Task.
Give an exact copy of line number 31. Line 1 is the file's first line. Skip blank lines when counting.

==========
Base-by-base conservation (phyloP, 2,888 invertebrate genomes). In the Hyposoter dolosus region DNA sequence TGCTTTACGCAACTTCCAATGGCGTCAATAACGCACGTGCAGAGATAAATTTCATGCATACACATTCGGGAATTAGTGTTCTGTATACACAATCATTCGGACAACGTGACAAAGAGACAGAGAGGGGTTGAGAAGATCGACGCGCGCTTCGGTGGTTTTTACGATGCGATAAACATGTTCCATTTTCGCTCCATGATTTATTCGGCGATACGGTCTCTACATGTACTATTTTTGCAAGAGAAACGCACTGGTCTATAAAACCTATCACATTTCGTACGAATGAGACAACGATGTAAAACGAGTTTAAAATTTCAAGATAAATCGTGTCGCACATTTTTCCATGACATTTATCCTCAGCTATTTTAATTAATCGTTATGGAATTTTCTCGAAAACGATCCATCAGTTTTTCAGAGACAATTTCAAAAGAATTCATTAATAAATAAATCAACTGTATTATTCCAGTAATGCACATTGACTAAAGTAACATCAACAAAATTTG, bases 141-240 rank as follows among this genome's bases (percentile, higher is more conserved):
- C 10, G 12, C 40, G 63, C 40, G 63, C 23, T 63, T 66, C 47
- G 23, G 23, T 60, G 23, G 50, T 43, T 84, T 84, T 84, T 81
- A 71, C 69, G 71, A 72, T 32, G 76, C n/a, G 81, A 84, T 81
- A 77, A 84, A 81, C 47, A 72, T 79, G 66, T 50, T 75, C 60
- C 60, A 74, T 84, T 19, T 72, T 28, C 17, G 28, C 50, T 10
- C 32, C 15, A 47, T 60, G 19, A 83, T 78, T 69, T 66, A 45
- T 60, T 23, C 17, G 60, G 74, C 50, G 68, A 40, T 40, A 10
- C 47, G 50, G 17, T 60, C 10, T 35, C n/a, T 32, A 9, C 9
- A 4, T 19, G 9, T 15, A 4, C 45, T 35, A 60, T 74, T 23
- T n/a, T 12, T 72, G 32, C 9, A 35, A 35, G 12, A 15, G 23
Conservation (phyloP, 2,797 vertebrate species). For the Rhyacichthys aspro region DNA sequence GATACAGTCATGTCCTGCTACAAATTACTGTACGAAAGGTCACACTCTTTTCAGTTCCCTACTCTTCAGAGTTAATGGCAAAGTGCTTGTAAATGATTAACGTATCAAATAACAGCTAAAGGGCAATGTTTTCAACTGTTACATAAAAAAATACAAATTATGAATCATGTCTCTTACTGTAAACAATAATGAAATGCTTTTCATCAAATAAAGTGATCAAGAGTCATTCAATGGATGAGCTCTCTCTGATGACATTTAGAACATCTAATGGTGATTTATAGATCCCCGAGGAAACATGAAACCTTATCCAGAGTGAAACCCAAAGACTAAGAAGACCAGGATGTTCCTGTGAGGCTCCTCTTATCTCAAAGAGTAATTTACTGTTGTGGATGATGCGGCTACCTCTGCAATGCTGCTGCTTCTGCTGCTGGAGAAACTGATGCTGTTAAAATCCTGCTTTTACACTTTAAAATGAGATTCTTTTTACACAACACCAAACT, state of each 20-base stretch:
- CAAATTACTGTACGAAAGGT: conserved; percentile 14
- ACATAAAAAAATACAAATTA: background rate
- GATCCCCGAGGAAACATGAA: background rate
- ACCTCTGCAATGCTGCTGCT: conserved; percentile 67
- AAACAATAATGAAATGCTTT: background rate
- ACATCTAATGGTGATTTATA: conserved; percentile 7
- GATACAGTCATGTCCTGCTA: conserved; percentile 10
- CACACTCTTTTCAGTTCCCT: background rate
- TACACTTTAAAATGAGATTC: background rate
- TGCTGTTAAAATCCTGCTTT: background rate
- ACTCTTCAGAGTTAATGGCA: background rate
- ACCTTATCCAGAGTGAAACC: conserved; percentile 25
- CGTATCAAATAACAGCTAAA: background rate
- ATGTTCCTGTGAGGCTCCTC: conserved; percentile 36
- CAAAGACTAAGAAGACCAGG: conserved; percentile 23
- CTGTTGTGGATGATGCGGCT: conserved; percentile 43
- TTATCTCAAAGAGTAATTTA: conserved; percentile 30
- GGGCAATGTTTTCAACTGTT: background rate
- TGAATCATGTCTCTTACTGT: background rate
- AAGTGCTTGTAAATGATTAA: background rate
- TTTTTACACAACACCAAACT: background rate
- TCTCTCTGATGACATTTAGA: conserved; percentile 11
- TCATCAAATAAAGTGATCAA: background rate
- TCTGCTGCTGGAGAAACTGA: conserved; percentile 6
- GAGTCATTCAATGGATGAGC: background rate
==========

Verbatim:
- TGAATCATGTCTCTTACTGT: background rate